3. The first time I tried to become vegan (from a vegetarian starting spot), I had several problems including thinning hair and hair loss. Nevertheless, although vegan, my diet wasn’t healthy. I was eating mostly soy milk and whole-wheat bread (which had sugar, fructose, etc. added). The second time I tried going vegan, I did it following to the Doc’s recommendations and my hair is more than fine with even less hair loss than when I was a pescetarian.




      0
      1. Sebastian: Your story is very interesting and may be the key to understanding what is going on. I have a family member who had a lot of hair loss prior to going vegan. After she went vegan, the hair loss stopped and even started to fill in a little bit (though not a full reversal).

        Thanks for sharing your personal experience.




        0
  17. A quick question for Dr. Greger – you noted that most everyone, carnivores and herbivores alike, are getting more protein than they need. Is that a problem that vegans and vegetarians should worry about? Dr. Campbell has noted that protein in excess of about 12% of total calories can be carcinogenic. Or is plant-based protein not a reason for concern? Thanks!




    1
  18. I wish there were more data on the optimum amount of protein for quality of life and thriving, not just the minimum to avoid protein deficiency. This would be useful information. People often say that they include protein sources in their diet, not because they “need” more protein, but because it helps stabilize their blood sugar, keeping them full longer. This not an argument for eating animal protein. One can accomplish this using plant protein sources, such as tofu or protein powder, such as pea, rice, or hemp protein.




    0
    1. Dr. McDougall’s starch based plan results in weight loss, more than enough protein but the potatoes, rice, sweet potatoes and whole grains are filling and satiating as are the legumes and beans. I am never hungry when eating starchy foods every meal. I think we tend to get wrapped up in the minutia of numbers, but a whole food plant-based minimally processed diet provides perfect nutrition. Excess protein is hard on the kidneys and older people have less kidney function as the years go by.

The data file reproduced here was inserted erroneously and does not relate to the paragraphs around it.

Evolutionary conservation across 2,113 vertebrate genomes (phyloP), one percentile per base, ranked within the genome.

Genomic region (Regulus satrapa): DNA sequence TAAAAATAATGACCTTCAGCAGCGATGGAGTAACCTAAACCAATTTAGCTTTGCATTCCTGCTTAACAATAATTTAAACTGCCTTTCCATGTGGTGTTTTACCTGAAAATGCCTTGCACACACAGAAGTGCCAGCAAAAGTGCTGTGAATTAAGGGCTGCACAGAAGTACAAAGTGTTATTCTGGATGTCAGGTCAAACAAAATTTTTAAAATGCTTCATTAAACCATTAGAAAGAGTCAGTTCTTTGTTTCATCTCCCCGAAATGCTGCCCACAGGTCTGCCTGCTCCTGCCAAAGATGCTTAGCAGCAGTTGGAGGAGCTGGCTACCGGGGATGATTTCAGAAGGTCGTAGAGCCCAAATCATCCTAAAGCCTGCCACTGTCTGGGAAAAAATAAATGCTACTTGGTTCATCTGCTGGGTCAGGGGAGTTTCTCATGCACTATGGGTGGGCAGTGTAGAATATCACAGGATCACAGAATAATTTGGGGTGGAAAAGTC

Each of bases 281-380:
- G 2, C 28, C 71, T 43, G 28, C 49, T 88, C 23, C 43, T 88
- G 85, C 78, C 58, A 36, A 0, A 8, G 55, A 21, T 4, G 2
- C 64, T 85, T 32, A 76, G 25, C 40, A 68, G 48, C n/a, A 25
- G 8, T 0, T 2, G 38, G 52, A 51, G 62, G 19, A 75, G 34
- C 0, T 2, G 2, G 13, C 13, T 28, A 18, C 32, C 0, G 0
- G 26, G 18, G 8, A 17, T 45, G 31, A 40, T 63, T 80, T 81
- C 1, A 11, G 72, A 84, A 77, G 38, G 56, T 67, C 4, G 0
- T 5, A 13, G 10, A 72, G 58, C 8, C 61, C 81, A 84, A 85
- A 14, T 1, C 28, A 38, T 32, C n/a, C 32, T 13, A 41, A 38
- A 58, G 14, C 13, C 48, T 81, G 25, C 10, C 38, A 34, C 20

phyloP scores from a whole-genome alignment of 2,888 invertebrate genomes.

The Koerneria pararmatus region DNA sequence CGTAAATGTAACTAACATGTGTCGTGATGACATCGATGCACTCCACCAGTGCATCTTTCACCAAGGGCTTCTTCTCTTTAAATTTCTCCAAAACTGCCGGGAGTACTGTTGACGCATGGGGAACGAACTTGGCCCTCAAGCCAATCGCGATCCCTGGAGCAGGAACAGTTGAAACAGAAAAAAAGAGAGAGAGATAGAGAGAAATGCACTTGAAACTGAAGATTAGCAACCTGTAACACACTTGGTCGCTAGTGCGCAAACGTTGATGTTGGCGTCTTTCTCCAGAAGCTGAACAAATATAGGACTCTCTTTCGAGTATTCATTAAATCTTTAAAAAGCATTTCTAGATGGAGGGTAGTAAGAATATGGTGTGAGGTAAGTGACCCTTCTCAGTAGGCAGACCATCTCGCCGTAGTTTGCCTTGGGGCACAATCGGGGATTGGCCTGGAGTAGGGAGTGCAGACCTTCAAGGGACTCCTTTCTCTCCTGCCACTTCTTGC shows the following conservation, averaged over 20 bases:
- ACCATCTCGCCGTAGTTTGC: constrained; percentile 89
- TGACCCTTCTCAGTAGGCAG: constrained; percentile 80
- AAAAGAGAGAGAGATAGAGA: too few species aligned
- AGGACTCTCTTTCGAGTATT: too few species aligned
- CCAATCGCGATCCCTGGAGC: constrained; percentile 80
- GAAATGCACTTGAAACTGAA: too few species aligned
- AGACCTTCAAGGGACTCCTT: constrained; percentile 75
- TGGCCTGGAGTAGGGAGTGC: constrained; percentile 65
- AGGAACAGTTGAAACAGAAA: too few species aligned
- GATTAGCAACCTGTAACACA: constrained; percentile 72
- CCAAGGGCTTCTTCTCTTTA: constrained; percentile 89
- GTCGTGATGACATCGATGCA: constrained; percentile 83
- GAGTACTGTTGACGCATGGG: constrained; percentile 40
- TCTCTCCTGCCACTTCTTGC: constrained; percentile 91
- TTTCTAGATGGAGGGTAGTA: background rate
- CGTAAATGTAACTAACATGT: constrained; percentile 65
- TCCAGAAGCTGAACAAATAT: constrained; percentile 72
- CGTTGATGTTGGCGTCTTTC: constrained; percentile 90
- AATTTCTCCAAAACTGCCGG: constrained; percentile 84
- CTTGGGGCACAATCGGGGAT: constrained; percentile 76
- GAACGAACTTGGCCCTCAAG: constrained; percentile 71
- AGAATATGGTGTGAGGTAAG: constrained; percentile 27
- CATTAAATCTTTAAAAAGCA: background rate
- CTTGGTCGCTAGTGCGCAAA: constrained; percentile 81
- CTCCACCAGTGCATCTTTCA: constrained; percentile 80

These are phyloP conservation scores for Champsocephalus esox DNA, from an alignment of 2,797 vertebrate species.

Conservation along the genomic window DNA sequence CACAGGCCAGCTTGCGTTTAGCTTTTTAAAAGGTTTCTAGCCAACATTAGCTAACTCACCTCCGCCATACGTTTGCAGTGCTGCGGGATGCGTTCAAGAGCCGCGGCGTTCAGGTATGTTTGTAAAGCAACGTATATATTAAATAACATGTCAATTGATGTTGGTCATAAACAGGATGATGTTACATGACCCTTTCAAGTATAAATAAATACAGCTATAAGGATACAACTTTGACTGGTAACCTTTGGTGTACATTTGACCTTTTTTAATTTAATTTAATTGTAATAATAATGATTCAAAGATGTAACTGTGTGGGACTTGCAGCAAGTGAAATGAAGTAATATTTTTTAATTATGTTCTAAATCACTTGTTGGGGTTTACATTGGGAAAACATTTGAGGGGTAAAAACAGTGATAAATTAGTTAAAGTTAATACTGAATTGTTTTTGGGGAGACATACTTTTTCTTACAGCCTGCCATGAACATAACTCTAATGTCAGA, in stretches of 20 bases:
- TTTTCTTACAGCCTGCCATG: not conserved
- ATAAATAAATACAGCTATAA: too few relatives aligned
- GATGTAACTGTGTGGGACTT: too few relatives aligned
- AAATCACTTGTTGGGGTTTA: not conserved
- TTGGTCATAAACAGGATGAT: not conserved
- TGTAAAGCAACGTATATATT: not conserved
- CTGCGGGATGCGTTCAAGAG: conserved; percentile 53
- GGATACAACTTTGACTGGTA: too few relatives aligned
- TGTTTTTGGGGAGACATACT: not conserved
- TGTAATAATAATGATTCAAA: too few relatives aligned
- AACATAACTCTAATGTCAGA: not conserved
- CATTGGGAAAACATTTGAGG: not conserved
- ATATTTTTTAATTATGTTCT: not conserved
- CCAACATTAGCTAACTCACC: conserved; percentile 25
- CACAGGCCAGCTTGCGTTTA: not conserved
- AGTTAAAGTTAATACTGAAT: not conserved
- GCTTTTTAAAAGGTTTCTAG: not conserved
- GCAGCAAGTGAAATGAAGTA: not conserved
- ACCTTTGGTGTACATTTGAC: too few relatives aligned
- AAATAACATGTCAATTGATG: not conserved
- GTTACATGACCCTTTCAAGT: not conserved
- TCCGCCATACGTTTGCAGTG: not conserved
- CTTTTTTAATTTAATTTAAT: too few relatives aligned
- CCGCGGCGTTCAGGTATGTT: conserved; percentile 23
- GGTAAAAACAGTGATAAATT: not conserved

0
  19. Excellent come-back to the ever-present question “where do you get your protein” (ie, that fibre is the issue, not protein). But still I would have liked to see an answer that included reference people eating an omnivorous diet get more protein than their kidneys can handle, leading to a variety of health problems.




    0
  20. This video is interesting. It starts out showing the large epidemiological study done in JAMA 2013 to lay the ground work. In this study, pescetarians had the best odds ratio for all-case mortality (0.82) –
    which means, they are the healthiest, and live the longest (die the least
    often), etc. However, at the end, the video then claims that the BEST diet is whole food plant based (with no animal protein).

    Interesting……

    About the conversation with TC Campbell, in his China Study audio version, he mentions that he doesn’t eat animal based protein, but